I Almost Didn't Make 33.


Figure 1 Notes:

I’m on my bike on my way back from the gym.  It’s lunch time, and broad daylight.  I’m over to the left hand side of the road, formulating my plan for the turn into the road on the right.  I am dressed in my hideous luminous safety jacket.  I am visible from outer space.

Figure 2 Notes:

Here, I am executing what’s known in cycling circles as ‘taking the lane’, or similar expression.  It’s used to assert your position and discourage cars from trying to speedily squeeze past you in a tight space.  Drivers who aren’t cyclists often don’t realise how terrifying that can be, or indeed how close their wing-mirror (or worse) can come to you because they’re not quite as spacially aware as they thought.

Here, it is serving a triple purpose, since I need to move to the centre of my lane to make the turn anyway and I can see the oncoming car thinking about trying to squeeze between me and the parked cars.  I can also hear an engine in the distance behind me, so I indicated to pull right into the middle well in advance of making any move.  Then I moved.

Like the rest of my top half, my right arm is luminous yellow.  It hasn’t escaped the attention of the oncoming vehicle, who slows.

Figure 3 Notes:

WTF?!  The car behind me was travelling much, much too fast, easily outside the speed limit, and although I have slowed to see what the oncoming car will do and also because I need to make the turn, I’m not yet at a standstill.

Instead of just waiting the ten seconds it would take both me and the oncoming vehicle to get out of the way, the turd decides to accelerate to even greater speeds to get around me to my right side into the narrow space between me and the parked cars, and into the path of the oncoming vehicle.    Unbelievable!   Heaven forbid that their almighty self be required to wait an extra ten seconds.  Heaven forbid that they choose the safer but still ridiculous move of heading to my left and mounting the grass verge.  No, that would make one’s car muddy.

There were centimetres in it, folks.  I didn’t get the number plate: all I could manage was an arm gesticulation.

I’m going to take this public space to say that too many cyclists die on the road and today I was almost one of them.  If he had hit me it would have been at the very least a serious injury and probably, given his speed, game over.  The vast majority of us ride very safely and have eyes and ears in all directions because GUESS WHAT we realise we’re pretty vulnerable to people driving like fuck-wits.  In a collision, we’re going to come off much, much worse than someone wearing a vast metal shield.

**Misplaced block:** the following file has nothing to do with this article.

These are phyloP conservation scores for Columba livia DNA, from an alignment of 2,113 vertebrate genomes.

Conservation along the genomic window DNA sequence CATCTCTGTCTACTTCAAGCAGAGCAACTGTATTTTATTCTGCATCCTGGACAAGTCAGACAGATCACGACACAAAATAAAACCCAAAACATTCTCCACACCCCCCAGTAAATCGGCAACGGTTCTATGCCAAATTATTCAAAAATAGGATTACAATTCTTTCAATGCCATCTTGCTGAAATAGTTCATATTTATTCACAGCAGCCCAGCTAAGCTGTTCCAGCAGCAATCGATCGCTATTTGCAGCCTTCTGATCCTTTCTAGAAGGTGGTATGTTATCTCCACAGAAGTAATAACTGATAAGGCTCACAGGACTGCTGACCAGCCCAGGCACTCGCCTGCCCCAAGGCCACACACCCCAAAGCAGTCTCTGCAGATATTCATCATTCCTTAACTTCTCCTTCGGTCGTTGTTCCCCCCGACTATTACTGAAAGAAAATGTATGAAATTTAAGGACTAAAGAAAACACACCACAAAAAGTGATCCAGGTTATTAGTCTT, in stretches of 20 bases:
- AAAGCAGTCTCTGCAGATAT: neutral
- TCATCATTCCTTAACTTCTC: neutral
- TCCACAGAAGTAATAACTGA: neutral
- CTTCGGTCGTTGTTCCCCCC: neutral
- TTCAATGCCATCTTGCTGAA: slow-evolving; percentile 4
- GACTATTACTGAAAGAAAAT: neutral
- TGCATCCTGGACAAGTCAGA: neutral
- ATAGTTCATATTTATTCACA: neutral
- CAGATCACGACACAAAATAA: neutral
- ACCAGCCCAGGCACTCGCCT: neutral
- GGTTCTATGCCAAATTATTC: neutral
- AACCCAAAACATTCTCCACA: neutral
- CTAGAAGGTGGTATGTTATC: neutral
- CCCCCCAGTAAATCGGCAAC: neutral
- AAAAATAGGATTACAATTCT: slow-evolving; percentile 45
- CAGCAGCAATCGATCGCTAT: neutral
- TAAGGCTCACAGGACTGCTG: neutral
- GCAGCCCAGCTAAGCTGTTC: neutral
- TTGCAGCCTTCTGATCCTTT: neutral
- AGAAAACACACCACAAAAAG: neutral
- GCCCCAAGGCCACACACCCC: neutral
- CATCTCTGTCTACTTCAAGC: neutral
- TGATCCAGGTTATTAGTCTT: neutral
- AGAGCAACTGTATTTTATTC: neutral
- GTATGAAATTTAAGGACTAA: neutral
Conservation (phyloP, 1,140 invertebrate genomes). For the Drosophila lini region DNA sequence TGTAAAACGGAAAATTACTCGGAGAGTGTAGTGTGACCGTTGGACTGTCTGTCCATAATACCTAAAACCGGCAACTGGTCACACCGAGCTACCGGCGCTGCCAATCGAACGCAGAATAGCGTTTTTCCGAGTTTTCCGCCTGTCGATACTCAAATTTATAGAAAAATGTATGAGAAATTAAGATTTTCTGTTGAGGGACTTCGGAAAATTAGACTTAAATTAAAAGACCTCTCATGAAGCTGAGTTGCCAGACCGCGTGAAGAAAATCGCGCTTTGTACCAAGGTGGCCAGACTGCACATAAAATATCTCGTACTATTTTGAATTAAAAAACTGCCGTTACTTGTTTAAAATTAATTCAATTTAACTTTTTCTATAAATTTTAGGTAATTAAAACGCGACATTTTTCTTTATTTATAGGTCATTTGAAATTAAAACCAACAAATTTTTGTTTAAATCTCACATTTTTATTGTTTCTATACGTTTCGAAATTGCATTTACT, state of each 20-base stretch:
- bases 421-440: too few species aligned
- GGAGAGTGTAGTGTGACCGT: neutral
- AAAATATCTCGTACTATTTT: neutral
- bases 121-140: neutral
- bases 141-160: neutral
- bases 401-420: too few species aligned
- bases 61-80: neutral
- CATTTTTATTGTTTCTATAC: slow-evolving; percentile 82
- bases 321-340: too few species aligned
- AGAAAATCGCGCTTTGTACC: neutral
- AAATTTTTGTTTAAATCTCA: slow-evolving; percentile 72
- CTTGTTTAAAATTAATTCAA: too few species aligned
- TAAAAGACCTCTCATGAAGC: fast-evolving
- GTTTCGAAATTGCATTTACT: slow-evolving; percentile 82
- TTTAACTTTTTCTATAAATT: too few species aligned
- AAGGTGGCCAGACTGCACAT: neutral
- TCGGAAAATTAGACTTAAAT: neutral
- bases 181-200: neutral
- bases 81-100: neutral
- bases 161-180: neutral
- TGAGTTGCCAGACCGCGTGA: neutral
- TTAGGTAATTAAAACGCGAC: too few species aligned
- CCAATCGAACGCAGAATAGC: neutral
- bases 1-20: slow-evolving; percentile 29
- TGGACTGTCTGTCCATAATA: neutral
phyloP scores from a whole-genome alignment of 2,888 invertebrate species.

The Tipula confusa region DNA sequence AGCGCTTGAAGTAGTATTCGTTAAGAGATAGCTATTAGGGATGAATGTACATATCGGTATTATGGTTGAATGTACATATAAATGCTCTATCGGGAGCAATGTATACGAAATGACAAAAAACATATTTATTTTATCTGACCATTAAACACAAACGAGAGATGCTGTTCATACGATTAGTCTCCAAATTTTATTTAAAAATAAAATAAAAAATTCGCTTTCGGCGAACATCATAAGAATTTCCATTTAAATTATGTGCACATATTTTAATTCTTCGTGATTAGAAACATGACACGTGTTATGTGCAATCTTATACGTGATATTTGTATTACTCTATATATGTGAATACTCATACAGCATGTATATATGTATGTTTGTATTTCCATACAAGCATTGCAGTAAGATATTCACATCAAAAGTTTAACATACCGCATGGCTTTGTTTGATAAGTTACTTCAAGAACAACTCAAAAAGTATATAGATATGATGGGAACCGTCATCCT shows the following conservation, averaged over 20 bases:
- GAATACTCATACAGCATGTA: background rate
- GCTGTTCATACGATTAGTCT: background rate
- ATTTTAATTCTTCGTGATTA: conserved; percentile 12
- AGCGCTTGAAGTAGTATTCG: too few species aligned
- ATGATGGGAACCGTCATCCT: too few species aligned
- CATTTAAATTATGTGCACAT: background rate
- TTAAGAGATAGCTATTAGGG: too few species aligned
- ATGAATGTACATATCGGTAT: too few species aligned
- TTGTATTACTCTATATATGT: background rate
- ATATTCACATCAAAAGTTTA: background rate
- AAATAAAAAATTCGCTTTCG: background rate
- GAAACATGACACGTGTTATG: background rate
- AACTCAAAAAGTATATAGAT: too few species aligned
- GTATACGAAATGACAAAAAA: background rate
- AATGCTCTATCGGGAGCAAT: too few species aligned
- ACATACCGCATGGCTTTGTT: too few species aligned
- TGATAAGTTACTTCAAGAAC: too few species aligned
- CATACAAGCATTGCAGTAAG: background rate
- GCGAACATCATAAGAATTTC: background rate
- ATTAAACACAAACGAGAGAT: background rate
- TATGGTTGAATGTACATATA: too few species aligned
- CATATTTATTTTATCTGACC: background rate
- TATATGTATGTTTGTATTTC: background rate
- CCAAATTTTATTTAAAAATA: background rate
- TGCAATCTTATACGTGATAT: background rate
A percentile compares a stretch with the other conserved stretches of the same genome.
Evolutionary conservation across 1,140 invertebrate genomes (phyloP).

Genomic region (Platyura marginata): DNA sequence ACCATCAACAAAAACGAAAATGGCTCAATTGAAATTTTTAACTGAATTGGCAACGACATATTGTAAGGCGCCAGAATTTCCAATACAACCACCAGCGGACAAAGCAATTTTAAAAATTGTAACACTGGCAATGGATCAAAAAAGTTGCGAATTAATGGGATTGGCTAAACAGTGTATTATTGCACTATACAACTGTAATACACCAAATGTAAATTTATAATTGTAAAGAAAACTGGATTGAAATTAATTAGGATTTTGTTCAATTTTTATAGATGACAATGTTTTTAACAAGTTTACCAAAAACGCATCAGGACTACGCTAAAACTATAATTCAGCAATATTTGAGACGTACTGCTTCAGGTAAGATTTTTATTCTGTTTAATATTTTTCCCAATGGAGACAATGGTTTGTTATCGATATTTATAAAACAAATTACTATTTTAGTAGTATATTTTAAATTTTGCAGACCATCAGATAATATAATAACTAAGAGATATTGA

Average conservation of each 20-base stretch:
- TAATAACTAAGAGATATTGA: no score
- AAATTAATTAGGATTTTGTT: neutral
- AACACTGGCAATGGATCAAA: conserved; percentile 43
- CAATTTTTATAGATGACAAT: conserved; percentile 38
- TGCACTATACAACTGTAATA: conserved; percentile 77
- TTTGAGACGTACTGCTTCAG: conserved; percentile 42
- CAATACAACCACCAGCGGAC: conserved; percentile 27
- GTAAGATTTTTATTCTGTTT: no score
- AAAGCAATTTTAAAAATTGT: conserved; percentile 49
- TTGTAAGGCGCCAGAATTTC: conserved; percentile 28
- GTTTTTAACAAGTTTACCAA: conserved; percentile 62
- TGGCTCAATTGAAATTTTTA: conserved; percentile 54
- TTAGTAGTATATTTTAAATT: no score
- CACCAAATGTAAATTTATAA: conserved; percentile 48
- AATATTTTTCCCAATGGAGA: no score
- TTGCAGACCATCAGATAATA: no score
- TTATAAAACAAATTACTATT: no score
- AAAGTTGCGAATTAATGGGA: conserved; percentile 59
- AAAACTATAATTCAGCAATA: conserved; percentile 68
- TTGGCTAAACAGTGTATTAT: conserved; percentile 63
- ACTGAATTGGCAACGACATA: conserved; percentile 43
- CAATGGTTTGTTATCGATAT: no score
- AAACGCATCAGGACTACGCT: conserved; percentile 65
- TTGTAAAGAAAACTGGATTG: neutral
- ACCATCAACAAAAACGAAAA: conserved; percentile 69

On my return home, I realised that I had removed my key from my fob on Saturday to take it with me on my run and forgotten to put it back.  I was locked out, and only had a key for the back door.  I wasted twenty minutes bunking over the back fence, getting dirty, tearing my luminous jacket, and swearing.

Tomorrow’s another day.

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4 Responses to “I Almost Didn't Make 33.”


  1. 1 clay ball November 22, 2010 at 8:57 pm

    Oh my goodness…thank goodness you made it!!!!

    ((((big hugs))))

    p.s. I think I did see your jacket whilst cruising in outer space…

  2. 2 Jen on the Edge November 23, 2010 at 12:35 am

    Jeez, that’s terrifying. I’m glad you’re okay.

    (And just for the record, for a moment there, I thought the entire world had gone crazy and that everyone was in the wrong lanes. But then I remembered that you’re British and that everything you guys do on the road is the reverse of what we do here. This is why I’ve never once driven while visiting the Mother Country and also why the husband, children, and I grab each other’s hands tightly and pray fervently whenever we cross roads in London.)

  3. 3 Jenn @ Juggling Life November 23, 2010 at 7:13 pm

    I’m glad you are okay. I see the same selfishness by cars when I’m walking. Why must you stalk me as I cross the street. Just. Wait.

  4. 4 cora November 24, 2010 at 6:07 pm

    OMG! Glad you’re ok.
    I was late in getting my driver’s license and was a fervent biker (still am), which makes me more aware of the dangers I’m putting fellow road-users in when I’m in my car. My rule nr1: bikers and pedestrians go first (especially in crappy weather)
    Going on a biking holiday or something like that should be mandatory before they give you your driver’s license.


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